Background: This study aimed to investigate the associations for common mental disorders (CMD) among primary care attenders in Harare.
Method: This was an unmatched case-control study of attenders at primary health clinics, general practitioner surgeries and traditional medical practitioner clinics; 199 cases with CMD as identified by an indigenously developed case-finding questionnaire, and 197 controls (non-cases), were interviewed using measures of sociodemographic data, disability, care-giver diagnoses and treatment, explanatory models, life events and alcohol use.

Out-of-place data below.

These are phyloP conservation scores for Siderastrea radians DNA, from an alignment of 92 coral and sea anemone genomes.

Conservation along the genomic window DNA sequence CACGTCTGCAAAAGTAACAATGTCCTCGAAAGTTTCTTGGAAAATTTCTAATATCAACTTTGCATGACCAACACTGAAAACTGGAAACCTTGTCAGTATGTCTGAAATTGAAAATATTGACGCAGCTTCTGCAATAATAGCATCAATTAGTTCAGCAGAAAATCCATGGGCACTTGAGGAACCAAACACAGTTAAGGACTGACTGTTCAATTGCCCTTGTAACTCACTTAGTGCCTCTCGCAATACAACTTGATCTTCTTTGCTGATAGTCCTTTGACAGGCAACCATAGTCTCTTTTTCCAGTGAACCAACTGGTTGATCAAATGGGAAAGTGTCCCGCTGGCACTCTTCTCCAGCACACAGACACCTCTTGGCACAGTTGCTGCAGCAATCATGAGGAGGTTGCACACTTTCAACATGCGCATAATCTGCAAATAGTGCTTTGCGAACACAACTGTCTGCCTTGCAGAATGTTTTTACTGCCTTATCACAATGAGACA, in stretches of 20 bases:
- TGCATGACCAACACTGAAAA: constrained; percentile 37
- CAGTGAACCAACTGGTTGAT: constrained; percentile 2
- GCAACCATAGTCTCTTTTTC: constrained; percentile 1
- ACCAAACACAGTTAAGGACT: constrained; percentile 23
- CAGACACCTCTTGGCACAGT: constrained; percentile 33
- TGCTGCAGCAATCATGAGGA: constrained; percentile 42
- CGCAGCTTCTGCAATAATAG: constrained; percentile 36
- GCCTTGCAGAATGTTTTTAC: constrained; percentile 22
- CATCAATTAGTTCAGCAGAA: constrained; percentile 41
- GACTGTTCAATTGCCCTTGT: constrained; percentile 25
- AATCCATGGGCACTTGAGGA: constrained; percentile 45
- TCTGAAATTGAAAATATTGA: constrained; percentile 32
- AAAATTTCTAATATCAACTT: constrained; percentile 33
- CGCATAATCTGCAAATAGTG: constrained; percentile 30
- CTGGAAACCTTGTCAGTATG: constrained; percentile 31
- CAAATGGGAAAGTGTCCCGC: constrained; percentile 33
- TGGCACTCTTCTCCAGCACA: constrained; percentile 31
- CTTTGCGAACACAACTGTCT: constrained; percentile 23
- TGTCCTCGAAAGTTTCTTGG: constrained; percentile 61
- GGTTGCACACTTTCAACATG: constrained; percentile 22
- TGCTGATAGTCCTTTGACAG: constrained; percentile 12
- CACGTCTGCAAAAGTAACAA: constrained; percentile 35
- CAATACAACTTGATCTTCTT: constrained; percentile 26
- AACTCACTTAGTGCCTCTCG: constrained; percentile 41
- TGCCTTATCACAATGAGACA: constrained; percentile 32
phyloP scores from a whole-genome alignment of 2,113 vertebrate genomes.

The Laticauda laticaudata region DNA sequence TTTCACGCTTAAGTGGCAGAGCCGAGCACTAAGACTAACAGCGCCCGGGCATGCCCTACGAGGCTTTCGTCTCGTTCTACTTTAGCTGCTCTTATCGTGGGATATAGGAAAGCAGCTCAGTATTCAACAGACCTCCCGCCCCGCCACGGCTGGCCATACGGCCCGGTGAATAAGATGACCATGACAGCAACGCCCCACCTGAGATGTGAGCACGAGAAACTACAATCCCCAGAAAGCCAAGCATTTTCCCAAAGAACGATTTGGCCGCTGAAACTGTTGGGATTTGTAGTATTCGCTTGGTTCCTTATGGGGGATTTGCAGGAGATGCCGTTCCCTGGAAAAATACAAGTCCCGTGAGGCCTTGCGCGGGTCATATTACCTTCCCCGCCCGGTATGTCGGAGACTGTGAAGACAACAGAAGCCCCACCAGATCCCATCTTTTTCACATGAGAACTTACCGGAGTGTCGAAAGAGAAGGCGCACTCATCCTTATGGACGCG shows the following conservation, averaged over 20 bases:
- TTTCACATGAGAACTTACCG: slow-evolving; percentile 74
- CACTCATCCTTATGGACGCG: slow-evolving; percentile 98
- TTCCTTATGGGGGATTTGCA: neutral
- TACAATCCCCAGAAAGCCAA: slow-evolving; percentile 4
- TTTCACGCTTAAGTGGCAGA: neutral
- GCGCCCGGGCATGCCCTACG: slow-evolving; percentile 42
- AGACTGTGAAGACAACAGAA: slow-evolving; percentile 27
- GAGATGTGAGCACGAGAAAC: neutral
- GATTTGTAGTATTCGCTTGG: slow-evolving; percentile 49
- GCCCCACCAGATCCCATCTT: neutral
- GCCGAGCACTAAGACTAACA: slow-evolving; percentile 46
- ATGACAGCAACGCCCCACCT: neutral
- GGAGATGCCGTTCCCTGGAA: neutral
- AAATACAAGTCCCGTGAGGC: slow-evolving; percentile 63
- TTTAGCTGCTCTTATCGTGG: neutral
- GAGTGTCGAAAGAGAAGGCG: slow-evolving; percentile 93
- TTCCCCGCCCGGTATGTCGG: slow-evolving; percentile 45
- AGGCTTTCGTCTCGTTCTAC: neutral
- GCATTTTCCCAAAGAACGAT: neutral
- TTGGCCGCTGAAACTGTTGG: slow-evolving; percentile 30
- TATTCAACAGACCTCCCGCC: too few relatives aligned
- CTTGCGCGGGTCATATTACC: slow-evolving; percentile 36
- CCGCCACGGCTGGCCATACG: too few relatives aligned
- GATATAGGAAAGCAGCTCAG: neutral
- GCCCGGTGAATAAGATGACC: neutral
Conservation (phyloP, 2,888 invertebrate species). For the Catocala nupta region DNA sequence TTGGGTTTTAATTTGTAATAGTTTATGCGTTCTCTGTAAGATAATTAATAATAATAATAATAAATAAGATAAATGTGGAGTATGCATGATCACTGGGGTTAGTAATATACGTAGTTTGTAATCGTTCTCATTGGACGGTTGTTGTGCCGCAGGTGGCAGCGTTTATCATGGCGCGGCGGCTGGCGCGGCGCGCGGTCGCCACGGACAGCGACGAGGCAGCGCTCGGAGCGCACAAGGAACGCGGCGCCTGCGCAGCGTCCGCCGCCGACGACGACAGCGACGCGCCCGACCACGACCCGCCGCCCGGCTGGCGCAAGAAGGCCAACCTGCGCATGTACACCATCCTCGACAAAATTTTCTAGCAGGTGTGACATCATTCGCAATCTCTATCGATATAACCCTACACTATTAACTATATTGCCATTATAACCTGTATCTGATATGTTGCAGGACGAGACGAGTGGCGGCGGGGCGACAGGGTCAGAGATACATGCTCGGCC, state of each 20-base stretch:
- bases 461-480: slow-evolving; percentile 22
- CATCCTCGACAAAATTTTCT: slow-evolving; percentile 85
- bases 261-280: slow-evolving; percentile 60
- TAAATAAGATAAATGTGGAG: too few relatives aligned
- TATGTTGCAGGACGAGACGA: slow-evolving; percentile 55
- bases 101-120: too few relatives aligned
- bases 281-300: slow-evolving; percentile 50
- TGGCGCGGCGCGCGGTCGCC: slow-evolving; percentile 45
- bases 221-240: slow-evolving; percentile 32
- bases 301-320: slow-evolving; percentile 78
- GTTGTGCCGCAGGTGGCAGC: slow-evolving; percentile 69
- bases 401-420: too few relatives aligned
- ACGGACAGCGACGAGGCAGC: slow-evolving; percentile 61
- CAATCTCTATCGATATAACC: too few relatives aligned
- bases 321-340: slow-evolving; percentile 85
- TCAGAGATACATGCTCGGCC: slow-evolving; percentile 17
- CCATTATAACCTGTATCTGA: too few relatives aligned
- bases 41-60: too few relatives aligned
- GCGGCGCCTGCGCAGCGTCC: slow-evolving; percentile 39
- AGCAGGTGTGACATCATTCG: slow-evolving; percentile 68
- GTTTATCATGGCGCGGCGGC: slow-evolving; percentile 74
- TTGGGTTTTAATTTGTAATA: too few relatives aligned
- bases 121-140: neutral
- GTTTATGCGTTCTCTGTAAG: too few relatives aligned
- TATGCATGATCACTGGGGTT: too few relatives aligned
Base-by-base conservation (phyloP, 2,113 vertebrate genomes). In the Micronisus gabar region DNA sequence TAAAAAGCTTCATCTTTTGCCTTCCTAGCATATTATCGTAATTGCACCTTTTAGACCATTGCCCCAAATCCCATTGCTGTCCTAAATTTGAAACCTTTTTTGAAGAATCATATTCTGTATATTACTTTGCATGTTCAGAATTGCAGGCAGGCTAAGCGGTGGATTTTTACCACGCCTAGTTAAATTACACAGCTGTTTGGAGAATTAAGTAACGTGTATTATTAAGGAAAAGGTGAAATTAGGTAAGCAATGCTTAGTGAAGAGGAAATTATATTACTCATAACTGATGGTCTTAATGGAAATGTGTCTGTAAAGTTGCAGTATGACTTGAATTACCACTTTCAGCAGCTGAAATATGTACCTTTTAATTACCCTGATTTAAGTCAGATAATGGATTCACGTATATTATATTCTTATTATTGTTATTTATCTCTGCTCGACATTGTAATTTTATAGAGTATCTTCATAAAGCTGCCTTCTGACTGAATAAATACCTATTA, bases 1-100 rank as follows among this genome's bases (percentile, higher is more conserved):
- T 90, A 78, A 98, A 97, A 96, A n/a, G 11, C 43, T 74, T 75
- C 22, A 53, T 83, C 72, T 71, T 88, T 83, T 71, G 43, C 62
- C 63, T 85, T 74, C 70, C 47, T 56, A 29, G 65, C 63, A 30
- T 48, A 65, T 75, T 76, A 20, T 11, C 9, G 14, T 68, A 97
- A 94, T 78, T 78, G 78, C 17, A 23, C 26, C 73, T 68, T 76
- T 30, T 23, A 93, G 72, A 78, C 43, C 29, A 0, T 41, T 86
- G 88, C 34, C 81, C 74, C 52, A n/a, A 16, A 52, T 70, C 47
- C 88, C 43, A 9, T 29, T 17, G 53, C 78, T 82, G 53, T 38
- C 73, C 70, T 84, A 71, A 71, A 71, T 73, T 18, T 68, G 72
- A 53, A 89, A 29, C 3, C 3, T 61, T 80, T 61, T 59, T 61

Results: CMD was associated with female gender (P = 0.04) and older age (P = 0.02). After adjustment for age, gender and site of recruitment, CMD was significantly associated with chronicity of illness; number of presenting complaints; beliefs in "thinking too much" and witchcraft as a causal model; economic impoverishment; infertility; recent unemployment; an unhappy childhood for females; disability; and consultations with traditional medical practitioners and religious priests.
Conclusions: Mental disorders are associated with female gender, disability, economic deprivation, and indigenous labels of distress states.